To my mind, well-written history often trumps fiction; the human imagination is no match for the baroque machinery of fate. Erik Larson writes compelling history. His talent lies in interweaving the general with the specific, building the characters and the scenes in which they move with equal meticulous skill. In this particular book, the history of meteorology and the science of storms are interwoven with the life story of Isaac Cline, assigned to be Galveston's chief meteorologist in 1889. Larson draws the portrait of a nascent National Weather Service beset by scandal, eager to prove its worth, and determined to avoid any hint of public panic. He traces the path of the storm across the Caribbean and shows how the hubris of the age--when nature was considered all but conquered--conspired with Cline's and the Weather Service's limitations to ensure that the storm hit Galveston on that fateful September day with very little warning. Larson unfolds the day itself, through the memories of Cline and other citizens, giving a vivid account of what it was like to survive the storm, and how it changed their lives, and Galveston, forever.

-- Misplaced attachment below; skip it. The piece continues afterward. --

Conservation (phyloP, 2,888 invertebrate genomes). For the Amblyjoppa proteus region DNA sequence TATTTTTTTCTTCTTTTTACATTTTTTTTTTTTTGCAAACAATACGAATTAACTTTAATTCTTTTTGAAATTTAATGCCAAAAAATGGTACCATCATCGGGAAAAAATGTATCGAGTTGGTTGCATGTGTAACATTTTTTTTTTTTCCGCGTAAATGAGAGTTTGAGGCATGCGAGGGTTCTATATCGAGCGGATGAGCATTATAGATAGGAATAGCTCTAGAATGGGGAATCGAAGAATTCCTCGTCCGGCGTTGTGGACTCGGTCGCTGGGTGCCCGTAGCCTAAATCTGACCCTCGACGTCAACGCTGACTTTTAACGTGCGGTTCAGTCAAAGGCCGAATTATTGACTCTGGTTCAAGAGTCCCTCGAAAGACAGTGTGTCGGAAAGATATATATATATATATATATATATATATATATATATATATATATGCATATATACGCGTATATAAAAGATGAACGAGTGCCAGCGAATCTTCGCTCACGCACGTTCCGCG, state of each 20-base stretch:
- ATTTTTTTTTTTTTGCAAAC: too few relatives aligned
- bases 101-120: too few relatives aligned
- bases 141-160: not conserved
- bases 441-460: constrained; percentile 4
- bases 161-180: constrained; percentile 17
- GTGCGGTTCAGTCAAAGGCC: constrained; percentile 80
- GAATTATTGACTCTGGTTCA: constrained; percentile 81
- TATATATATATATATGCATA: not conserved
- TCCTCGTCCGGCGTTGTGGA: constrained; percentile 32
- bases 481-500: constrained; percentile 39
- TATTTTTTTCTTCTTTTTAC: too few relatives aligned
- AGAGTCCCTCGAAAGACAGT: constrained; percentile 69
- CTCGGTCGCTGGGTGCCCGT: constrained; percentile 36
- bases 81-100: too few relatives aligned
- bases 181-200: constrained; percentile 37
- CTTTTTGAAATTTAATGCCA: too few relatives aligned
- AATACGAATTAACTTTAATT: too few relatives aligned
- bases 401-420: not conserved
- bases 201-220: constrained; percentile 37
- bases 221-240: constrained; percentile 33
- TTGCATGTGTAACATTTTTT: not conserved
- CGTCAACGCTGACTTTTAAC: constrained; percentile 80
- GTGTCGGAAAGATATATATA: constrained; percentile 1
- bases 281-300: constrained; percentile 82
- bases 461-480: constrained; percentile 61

An account of the September 8, 1900 hurricane in Galveston, Texas, which killed more than six thousand people and is noted as the worst natural disaster in American history, is presented from the records of U.S. Weather Bureau meteorologist Isaac Cline. Reprint. 150,000 first printing.